just last week, that he had no inkling that the website would be a mess. >> i don't think i'm stupid enough to go around saying this will be like shopping on amazon or travelocity a week before the website opened if i thought it wasn't going to work. >> reporter: jay carney acknowledged that the president was briefed as early as march. >> the review if you carefully look at it, made observations based on interviews it made recommendations that hhs and cms adopted to improve the site. >> have these changes been made? >> absolutely, the president, ed -- zwl he did follow up. >> as we said repeatedly got regular briefings and was told there were problems that were being addressed. >> reporter: the president's credibility is also on the line from a letter he read from a single mom. that he used to claim the new law is working. >> now, finally, we get to have coverage because of the aca for $160 per month. i was crying the other day when i signed up so much stress li lifted. >> reporter: except the mom said that the tax credit was reduced so the covera is too expensive and the woman said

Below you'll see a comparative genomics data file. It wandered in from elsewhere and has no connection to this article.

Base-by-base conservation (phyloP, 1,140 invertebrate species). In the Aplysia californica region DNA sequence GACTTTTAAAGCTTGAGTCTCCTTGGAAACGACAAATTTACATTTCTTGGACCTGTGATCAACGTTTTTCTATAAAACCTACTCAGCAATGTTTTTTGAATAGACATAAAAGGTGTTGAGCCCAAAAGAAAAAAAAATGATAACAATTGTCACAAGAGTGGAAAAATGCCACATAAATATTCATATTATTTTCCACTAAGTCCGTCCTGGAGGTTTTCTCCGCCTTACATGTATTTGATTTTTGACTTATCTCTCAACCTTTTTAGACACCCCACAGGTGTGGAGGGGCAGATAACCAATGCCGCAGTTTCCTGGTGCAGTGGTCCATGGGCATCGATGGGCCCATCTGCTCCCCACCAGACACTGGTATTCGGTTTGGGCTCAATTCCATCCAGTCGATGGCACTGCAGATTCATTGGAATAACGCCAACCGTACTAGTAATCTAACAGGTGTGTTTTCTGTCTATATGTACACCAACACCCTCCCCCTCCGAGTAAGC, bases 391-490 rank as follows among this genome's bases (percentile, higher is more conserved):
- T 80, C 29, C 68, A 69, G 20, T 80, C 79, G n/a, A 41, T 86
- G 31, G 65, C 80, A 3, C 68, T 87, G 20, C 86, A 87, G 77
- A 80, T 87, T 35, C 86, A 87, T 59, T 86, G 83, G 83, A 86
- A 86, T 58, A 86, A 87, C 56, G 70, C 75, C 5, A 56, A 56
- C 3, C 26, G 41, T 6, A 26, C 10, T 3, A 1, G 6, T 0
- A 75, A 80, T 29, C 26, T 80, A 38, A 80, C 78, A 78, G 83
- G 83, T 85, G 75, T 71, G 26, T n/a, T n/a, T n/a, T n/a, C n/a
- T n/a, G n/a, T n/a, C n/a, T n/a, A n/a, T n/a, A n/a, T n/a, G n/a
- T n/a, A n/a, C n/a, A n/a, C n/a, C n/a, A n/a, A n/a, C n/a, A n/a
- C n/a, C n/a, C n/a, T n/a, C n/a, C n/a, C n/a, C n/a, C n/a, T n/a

and israel don't know about. >> ambassador bolton, the deal expires in six months. then is there an opportunity to do something more drastic? >> if i were iran, i would seize and speed up the pace of negotiations and fracture what is left of western unitty on the sanctions and get everything i want in terms of being relieved of the sanctions. i think it is time to stop talking about sanctions which never stop iran from getting nuclear weapons and focus on the fort worth that iran is on the verge of achieving the 25- year long goal of getting deliverable nuclear weapons. sanctions advocates need to faceup to the fact that sanctions need to be admippistered by a living and broething president. barak obama demonstrated he is not capable of enforcing a sanctions regime. he is not capable of negotiating andousing the leverage that sanctions give. he's thrown it away. sanctions are not working and give it up and accept one of two proposition. on most likely proposition is that iran gets nuclear weapons and we should is a israeli strike against the rieshgs ran weapon's pr